Spyro, the little purple dragon originally created by Insomniac Games, has appeared in more than a dozen different games since his debut in 1998. His games span just about every modern platform, but the little guy hasn't aged well at all. It's without surprise, then, that Spyro has found his way to the Nintendo DS in the form of Spyro: Shadow Legacy. Spyro's spotty reputation isn't going to be rectified with this release, because Shadow Legacy lacks any sort of depth or challenge, making it suitable only for very young or otherwise undemanding audiences.
Spyro makes his debut on the DS with a half-hearted action adventure game with some thin RPG elements tacked on.
The game begins with Spyro on vacation at a tropical resort, when all of a sudden a strange storm approaches and draws everyone into an alternate dimension known as the shadow realm. Spyro is unaffected by this weirdness, so it's up to him to free the Dragon Elders from their confines in the shadow realm. Once freed, the elders help Spyro develop his magical powers and special abilities, empowering him to save the world and defeat the mysterious evil that has shrouded the land in shadow.
The world is full of dimensional gates that Spyro can use to hop between the shadow realm and the real world. These gates are always conveniently placed to make it abundantly clear exactly when and where you're supposed to switch from one world to the other. The reason you need to do this is that some items and creatures exist only in the shadow realm, and vice versa. The creatures in the shadow realm are predictably more fearsome, and everything is a bit more purple and gray, but otherwise the two worlds are identical. Spyro's abilities do change ever so slightly depending on which realm he's in. He can glide a bit further in the shadow realm, but he can't burn objects like tree stumps or shrubs with his fire breath while he's there. Again, these limitations never hinder your progress, because there's always a dimensional gate nearby when you need one.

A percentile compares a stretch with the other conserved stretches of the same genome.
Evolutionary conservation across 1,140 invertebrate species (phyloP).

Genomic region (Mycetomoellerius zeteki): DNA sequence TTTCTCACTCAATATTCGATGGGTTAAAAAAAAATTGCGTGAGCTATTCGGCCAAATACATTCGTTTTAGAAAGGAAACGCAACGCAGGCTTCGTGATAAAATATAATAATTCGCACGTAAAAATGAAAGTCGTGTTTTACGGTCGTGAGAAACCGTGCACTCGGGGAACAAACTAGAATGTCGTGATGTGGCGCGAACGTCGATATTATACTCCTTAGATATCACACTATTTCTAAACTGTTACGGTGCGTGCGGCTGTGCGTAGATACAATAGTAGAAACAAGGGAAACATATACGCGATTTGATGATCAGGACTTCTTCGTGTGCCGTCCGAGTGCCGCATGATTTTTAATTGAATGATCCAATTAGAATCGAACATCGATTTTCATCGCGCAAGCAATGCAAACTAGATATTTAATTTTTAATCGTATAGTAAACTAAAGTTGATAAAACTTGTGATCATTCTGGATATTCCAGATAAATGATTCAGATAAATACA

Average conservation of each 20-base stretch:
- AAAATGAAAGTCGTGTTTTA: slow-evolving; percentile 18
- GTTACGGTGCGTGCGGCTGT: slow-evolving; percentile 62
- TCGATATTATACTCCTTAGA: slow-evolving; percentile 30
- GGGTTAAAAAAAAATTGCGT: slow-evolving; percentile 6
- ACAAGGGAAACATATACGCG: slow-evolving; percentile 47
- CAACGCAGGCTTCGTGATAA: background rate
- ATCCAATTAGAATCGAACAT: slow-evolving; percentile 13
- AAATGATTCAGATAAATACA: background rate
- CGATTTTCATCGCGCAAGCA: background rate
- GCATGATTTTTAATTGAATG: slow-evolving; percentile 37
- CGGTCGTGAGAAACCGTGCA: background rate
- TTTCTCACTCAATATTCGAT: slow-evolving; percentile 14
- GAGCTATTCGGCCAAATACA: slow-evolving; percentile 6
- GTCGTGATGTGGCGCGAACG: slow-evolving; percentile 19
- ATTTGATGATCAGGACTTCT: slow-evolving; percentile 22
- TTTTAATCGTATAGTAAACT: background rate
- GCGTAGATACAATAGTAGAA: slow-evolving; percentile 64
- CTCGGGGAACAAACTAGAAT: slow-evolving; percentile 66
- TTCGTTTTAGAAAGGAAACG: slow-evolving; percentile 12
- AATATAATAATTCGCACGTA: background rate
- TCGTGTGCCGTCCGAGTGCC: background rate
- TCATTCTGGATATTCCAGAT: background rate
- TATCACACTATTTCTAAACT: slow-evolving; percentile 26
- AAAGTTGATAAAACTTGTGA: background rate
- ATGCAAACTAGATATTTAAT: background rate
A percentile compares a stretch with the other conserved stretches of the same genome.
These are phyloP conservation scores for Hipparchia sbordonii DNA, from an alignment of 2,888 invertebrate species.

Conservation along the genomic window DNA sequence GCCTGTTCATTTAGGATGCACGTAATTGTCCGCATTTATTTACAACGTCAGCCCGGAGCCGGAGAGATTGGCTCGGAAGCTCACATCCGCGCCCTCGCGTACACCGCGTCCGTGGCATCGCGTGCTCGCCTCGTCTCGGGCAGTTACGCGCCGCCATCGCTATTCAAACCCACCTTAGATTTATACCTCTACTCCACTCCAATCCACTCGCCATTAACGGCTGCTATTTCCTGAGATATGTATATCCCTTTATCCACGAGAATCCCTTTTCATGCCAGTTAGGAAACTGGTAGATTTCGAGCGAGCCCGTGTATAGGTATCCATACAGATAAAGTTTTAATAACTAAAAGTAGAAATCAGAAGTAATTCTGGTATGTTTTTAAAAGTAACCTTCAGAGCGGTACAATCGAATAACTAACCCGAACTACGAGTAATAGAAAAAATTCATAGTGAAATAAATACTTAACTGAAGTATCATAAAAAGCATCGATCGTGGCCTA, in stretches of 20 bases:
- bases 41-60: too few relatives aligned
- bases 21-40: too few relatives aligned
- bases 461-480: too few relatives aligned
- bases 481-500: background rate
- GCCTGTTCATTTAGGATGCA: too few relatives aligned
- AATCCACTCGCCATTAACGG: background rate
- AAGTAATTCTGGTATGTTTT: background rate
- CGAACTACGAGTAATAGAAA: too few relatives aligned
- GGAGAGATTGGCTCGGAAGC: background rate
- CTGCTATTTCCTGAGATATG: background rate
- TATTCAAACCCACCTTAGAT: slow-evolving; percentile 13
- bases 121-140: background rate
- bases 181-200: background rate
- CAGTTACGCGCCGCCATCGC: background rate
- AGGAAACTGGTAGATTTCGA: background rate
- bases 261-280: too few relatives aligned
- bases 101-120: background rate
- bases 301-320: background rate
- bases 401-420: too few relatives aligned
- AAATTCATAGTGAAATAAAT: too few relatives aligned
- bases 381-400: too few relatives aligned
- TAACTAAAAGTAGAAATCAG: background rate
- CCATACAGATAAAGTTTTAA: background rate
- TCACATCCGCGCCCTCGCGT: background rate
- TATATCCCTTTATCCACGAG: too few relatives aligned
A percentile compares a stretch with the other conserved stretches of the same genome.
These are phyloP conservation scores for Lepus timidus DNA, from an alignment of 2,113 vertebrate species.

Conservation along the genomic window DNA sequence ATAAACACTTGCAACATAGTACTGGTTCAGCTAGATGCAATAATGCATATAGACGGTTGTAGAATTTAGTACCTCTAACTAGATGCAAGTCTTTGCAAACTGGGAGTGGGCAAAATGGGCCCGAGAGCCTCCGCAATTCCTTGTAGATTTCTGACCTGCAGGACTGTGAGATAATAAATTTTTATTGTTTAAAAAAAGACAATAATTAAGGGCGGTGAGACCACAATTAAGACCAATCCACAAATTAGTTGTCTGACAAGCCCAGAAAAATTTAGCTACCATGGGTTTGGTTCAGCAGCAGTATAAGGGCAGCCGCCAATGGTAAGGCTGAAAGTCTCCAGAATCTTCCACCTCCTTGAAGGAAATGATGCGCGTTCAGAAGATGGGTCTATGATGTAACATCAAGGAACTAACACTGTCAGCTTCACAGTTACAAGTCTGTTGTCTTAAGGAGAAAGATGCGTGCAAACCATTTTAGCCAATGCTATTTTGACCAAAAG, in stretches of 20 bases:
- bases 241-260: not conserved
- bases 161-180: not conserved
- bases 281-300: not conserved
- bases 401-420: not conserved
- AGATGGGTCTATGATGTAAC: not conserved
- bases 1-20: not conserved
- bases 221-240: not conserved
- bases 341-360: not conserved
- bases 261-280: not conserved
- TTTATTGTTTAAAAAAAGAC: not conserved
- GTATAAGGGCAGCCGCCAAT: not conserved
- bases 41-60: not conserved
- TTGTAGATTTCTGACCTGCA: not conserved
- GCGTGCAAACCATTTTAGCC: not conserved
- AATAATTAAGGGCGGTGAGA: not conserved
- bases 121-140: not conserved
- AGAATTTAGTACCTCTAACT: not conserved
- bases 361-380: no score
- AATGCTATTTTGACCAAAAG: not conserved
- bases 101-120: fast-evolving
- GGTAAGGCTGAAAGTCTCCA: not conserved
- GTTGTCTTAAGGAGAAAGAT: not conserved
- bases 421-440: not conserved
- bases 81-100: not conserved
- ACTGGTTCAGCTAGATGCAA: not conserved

The world in Shadow Legacy is divided into four small continents, which are each further divided into habitats for various species, including moles, armadillos, cheetahs, bears, wizards, cavemen, fairies, and, of course, dragons. You travel from spot to spot freeing each of these creatures, at which point you can choose to accept miniquests from them to get extra experience or helpful items. Some of these quests are required to complete the game, and others can be ignored--though the game annoyingly offers no indication of which are required and which are optional. The quests are all simplistic collection tasks that don't take much time or effort to complete. You'll have to find some ice cream for a fairy, collect ingredients to make medicine for a sick cheetah, find bones to build an altar for the cavemen, and so on. If they were more fleshed out, the quests would provide a nice diversion, but as is, they're just too simple and short-lived to be any fun at all.